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Green Arrow Arum – More Than Just a Pretty Plant

So many native plants in our world have uses to humans besides their appearance. In our modern world we are largely focused on how they look in the landscape. But this was not the case for prior generations of people across the globe. In many cases, a single plant could be used as food and medicine, making it a staple in their lives. Such is the case for Green Arrow Arum, also known by Native Americans as Tuckahoe.

If Tuckahoe sounds familiar, you would be correct. Tuckahoe is a village of about 6,500 people, located just north of New York City – named for the term used by Native Americans of the region to refer to the globular, bulbous roots of Green Arrow Arum. This plant was a staple in their diet and used for medicine. This species grows throughout the eastern U.S. and Canada.

How it was used as food is a tale of preparation, because as a group, arums can be quite toxic. The starchy roots are filled with oxalic acid crystals that, if eaten raw, will give you a strong tingling on your tongue and cause heart palpitations. Drying or cooking serves to degrade the crystals, leaving a rich source of starch available for consumption. Yes, I have tried eating Green Arrow Arum roots both ways. I can collaborate the sensation (from a tiny bite) when eaten raw, and from dried tissue – with texture and taste like potato.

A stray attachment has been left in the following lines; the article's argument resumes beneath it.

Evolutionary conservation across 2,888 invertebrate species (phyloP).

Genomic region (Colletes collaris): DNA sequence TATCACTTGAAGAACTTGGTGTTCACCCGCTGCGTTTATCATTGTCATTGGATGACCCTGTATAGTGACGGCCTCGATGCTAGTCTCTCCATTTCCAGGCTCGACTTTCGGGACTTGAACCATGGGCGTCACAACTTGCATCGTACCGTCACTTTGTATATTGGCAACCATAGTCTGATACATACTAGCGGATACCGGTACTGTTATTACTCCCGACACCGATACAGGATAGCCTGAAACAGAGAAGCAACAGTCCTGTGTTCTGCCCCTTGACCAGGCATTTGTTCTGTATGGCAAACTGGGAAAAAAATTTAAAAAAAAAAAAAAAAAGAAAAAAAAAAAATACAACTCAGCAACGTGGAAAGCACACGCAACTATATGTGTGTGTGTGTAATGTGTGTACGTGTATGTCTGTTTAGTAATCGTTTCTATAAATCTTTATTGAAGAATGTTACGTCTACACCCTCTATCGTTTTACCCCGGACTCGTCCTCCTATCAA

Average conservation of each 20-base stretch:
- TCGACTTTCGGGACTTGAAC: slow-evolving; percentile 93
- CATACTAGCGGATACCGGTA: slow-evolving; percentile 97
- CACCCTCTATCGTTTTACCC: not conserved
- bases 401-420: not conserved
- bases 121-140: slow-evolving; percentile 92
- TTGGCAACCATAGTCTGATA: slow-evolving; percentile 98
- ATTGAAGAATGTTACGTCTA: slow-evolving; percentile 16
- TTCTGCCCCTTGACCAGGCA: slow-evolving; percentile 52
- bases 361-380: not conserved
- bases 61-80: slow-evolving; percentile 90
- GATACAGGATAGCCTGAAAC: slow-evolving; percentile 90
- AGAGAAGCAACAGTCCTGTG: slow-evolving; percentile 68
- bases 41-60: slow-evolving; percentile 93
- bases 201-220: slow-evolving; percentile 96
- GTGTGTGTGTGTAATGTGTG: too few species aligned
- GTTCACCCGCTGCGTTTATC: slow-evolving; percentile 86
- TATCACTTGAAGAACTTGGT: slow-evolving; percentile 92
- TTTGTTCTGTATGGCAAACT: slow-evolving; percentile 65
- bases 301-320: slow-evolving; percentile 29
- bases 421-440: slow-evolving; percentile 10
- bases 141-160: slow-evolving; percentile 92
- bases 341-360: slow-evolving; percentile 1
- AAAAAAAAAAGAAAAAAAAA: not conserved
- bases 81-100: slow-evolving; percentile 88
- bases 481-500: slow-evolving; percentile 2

In our part of its range, Green Arrow Arum is scattered across freshwater wetlands, but along the east coast, large, multi-acre beds occur in shallow water portions of rivers. In those cases, the bulbous roots are reported to be the size of basket balls, buried deep in the mud. Digging up large tubers like that is worth the effort and drying them would be a great way to preserve them for later use.

But who, besides a curious Cajun, even knows how tasty their roots can be? Not many, sadly, but the above ground leaves and even the shy, hidden flowers are attractive. This plant would be right at home in any shallow pond or pool in anyone’s landscape. Their arrowhead-shaped leaves spread out from the base of each plant.

In spring, their flowers are tucked beneath the leaves, in a long, vertical, partly opened structure called a spadix (the flower form of the more recognized Peace Plant). Flowers emit a slightly pungent odor that attracts mostly fly pollinators. The spadix transforms into a bulbous seed pod that holds numerous large, green, gelatinous seeds that float away to start new plants.

For those that want an arum with a showy flower, the closely related White Arrow Arum has a more open, bright white spadix that rises above the smaller, arrowhead leaves. Also known as Spoonflower, this species produces bright red seeds that also add to its attractiveness.

Both species are examples of attractive vegetation, but with a more useful, yet forgotten use as food. Given the care in preparing either for consumption, you would have to wonder how those first Native Americans came to figure out how to make them safe to eat. Same would be true for mushrooms. Now, those would be great stories.

Hope to see you in our great outdoors!

Photos by Mark W. LaSalle


Written by Mark W. LaSalle, Ph.D.

Mark is a naturalist and wetland ecologist, providing expertise on wetlands, water quality and environmental impacts of humans. He has also developed and conducted a number of environmental education programs and workshops for youth, teachers, realtors, and the general public on a variety of subjects including wetlands, natural history, and environmental landscaping. Mark is a graduate of the University of Southwestern Louisiana (B.S. and M.S. degrees) and Mississippi State University (Ph.D.). Mark is the recipient of the Chevron Conservation Award, the Mississippi Wildlife Federation Conservation Educator Award, the Gulf Guardian Award, and the Boy Scouts of America Silver Beaver Award.


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